STAR ADVERTISER: Principal must be reinstated at Hawaii School for the Deaf and the Blind, arbitrator says
February 26, 2022
A state arbitrator has ordered that Angel Ramos, a former principal of the Hawaii School for the Deaf and the Blind, must be reinstated to his job after having been demoted and transferred away in 2019 by the state Department of Education.
The decision by the arbitrator with the Hawaii Labor Relations Board also says Ramos’ demotion to vice principal must be rescinded and expunged from his personnel record, and he must be awarded lost pay and benefits.
The reinstatement of Ramos, who is deaf, to lead the DOE’s only public school exclusively serving deaf and blind students is being hailed by many in the deaf community as a victory for a segment of the population they feel has been largely underserved and misunderstood throughout history.
“For ages deaf people in Hawaii have been oppressed,” Ramos said Friday in an interview with the Honolulu Star-Advertiser. “Now there is hope again in the deaf community. … We need to make sure that the school is managed by, and decisions made by, individuals who are experts in deaf education.”
Ramos said he was not permitted to share the full document containing the decision by the arbitrator, Theodore I. Sakai, which includes details of the case.
However, the award portion of the decision that Ramos could share says the grievance filed by the Hawaii Government Employees Association was “sustained in part and denied in part” and that there had been an “egregious” violation of the employment contract and DOE rules.
Ramos said he learned Friday of the arbitrator’s decision, and believes he will return to the job next week. He said he hopes the outcome encourages any educator who feels they can’t speak up against a wrong.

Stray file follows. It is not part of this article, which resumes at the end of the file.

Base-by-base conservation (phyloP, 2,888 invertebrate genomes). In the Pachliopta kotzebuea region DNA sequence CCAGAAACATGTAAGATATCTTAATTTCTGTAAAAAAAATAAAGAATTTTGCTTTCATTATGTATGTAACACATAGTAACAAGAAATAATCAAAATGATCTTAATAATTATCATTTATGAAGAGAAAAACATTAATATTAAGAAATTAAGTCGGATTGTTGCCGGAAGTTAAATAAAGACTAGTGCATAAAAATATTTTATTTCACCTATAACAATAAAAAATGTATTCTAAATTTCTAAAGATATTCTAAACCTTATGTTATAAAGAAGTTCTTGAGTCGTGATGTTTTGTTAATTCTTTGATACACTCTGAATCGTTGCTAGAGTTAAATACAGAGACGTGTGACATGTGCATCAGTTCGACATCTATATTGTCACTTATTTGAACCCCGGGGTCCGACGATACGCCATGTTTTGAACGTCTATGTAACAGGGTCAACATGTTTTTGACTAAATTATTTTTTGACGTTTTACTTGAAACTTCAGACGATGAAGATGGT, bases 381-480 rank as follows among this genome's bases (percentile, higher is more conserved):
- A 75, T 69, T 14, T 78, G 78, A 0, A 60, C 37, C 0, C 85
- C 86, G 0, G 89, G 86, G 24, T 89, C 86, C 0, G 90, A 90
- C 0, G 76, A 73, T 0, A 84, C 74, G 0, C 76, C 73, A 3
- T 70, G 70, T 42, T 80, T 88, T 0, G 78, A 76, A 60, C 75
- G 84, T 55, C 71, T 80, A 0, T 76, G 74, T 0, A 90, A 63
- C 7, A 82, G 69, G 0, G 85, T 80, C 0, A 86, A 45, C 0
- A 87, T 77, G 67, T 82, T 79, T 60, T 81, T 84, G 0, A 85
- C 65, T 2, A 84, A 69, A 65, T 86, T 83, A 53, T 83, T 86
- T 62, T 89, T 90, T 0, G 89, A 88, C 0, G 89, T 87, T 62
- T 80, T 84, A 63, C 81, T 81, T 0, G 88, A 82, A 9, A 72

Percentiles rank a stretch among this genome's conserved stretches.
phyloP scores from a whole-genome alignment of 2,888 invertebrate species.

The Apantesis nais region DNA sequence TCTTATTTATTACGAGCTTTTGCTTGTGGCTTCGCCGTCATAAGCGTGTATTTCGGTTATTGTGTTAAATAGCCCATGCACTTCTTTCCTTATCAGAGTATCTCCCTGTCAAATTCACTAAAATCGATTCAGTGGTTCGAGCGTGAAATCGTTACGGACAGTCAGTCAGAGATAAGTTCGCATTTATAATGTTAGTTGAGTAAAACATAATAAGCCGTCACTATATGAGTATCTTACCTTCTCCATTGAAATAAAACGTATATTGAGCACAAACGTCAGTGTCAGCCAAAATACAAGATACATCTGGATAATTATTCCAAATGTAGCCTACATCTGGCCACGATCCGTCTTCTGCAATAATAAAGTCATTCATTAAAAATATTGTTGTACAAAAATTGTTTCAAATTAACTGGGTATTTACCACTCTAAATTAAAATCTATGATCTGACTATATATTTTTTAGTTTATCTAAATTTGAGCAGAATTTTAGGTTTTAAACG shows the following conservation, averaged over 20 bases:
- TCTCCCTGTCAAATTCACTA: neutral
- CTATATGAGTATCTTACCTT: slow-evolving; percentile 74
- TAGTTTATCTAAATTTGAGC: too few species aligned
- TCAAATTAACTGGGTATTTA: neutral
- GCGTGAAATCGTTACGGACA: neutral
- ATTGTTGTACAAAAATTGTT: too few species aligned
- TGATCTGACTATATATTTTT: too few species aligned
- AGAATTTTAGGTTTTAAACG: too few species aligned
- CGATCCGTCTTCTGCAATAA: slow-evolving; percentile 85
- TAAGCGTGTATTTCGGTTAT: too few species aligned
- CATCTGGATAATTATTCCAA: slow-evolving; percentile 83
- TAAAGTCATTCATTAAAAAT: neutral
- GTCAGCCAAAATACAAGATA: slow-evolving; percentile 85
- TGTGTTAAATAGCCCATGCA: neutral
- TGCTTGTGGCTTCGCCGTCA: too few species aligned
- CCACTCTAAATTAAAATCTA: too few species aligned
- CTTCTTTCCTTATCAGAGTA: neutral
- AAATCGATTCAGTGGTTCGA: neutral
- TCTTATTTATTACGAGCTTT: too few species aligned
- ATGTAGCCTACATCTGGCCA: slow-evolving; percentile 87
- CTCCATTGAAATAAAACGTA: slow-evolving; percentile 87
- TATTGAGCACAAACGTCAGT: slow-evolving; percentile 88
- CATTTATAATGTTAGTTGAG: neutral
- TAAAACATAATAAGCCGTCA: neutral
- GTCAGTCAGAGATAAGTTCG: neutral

Following a request for a response, DOE Communications Director Nanea Kalani said Friday, “The department is in receipt of the arbitrator’s report and is reviewing and discussing next steps. We cannot discuss further details of this personnel matter at this time.”
The Hawaii School for the Deaf and the Blind is an American Sign Language- English bilingual school on Leahi Avenue in Kapahulu with 58 students in kindergarten through 12th grade, according to the DOE website.
Ramos, a Fulbright scholar with more than 40 years’ experience in deaf education, was principal of the school starting in July 2016. Under his leadership the school was accredited by the Western Association of Schools and Colleges for the first time in its history. He received satisfactory ratings in his first two years there, he said.
But in 2019 he received a rating of “marginal” and was abruptly demoted to vice principal and moved to a different school. A nondeaf administrator who did not know American Sign Language was brought in at that time to head the Hawaii School for the Deaf and the Blind.
Members of the deaf community at the time picketed in protest, asserting that the school needs a deaf principal like Ramos who understands deaf academics and deaf culture, and the union filed the grievance that led to the arbitration.
For two years, bills at the state Legislature have proposed establishing a board of trustees who have expertise in deaf education and American Sign Language to independently govern the public school, but they have not passed.